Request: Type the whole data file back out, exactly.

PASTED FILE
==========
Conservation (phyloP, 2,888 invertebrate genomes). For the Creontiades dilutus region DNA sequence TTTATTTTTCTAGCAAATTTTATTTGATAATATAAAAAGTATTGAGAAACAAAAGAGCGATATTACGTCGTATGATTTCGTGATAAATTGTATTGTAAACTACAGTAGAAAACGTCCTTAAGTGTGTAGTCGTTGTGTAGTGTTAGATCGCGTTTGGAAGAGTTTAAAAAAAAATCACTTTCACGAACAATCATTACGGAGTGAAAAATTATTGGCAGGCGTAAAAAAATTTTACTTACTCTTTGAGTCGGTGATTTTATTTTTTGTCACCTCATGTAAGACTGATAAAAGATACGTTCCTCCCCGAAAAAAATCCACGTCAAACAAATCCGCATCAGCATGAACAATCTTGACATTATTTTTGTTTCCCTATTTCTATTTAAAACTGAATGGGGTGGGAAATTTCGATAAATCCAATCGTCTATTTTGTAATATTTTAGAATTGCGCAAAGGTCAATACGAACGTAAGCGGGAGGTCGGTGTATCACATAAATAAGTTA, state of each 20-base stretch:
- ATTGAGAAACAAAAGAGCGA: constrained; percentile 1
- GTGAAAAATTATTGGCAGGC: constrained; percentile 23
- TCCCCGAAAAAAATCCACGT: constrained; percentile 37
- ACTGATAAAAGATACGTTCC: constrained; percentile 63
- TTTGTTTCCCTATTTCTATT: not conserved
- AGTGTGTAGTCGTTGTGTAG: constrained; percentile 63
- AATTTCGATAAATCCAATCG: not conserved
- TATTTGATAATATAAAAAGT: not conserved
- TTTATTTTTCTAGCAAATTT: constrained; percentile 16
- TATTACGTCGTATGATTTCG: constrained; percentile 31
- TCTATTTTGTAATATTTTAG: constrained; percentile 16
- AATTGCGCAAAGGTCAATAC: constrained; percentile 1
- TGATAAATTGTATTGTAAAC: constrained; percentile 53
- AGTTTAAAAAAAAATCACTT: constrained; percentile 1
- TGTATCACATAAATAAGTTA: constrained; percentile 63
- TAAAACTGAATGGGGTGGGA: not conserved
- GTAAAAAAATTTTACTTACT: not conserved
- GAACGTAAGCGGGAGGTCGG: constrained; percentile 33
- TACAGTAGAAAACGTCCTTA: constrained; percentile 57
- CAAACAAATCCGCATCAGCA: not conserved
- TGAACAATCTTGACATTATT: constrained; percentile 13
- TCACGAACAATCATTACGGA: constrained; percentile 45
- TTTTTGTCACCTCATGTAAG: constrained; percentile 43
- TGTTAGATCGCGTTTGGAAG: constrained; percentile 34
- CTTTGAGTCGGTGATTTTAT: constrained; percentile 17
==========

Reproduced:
Conservation (phyloP, 2,888 invertebrate genomes). For the Creontiades dilutus region DNA sequence TTTATTTTTCTAGCAAATTTTATTTGATAATATAAAAAGTATTGAGAAACAAAAGAGCGATATTACGTCGTATGATTTCGTGATAAATTGTATTGTAAACTACAGTAGAAAACGTCCTTAAGTGTGTAGTCGTTGTGTAGTGTTAGATCGCGTTTGGAAGAGTTTAAAAAAAAATCACTTTCACGAACAATCATTACGGAGTGAAAAATTATTGGCAGGCGTAAAAAAATTTTACTTACTCTTTGAGTCGGTGATTTTATTTTTTGTCACCTCATGTAAGACTGATAAAAGATACGTTCCTCCCCGAAAAAAATCCACGTCAAACAAATCCGCATCAGCATGAACAATCTTGACATTATTTTTGTTTCCCTATTTCTATTTAAAACTGAATGGGGTGGGAAATTTCGATAAATCCAATCGTCTATTTTGTAATATTTTAGAATTGCGCAAAGGTCAATACGAACGTAAGCGGGAGGTCGGTGTATCACATAAATAAGTTA, state of each 20-base stretch:
- ATTGAGAAACAAAAGAGCGA: constrained; percentile 1
- GTGAAAAATTATTGGCAGGC: constrained; percentile 23
- TCCCCGAAAAAAATCCACGT: constrained; percentile 37
- ACTGATAAAAGATACGTTCC: constrained; percentile 63
- TTTGTTTCCCTATTTCTATT: not conserved
- AGTGTGTAGTCGTTGTGTAG: constrained; percentile 63
- AATTTCGATAAATCCAATCG: not conserved
- TATTTGATAATATAAAAAGT: not conserved
- TTTATTTTTCTAGCAAATTT: constrained; percentile 16
- TATTACGTCGTATGATTTCG: constrained; percentile 31
- TCTATTTTGTAATATTTTAG: constrained; percentile 16
- AATTGCGCAAAGGTCAATAC: constrained; percentile 1
- TGATAAATTGTATTGTAAAC: constrained; percentile 53
- AGTTTAAAAAAAAATCACTT: constrained; percentile 1
- TGTATCACATAAATAAGTTA: constrained; percentile 63
- TAAAACTGAATGGGGTGGGA: not conserved
- GTAAAAAAATTTTACTTACT: not conserved
- GAACGTAAGCGGGAGGTCGG: constrained; percentile 33
- TACAGTAGAAAACGTCCTTA: constrained; percentile 57
- CAAACAAATCCGCATCAGCA: not conserved
- TGAACAATCTTGACATTATT: constrained; percentile 13
- TCACGAACAATCATTACGGA: constrained; percentile 45
- TTTTTGTCACCTCATGTAAG: constrained; percentile 43
- TGTTAGATCGCGTTTGGAAG: constrained; percentile 34
- CTTTGAGTCGGTGATTTTAT: constrained; percentile 17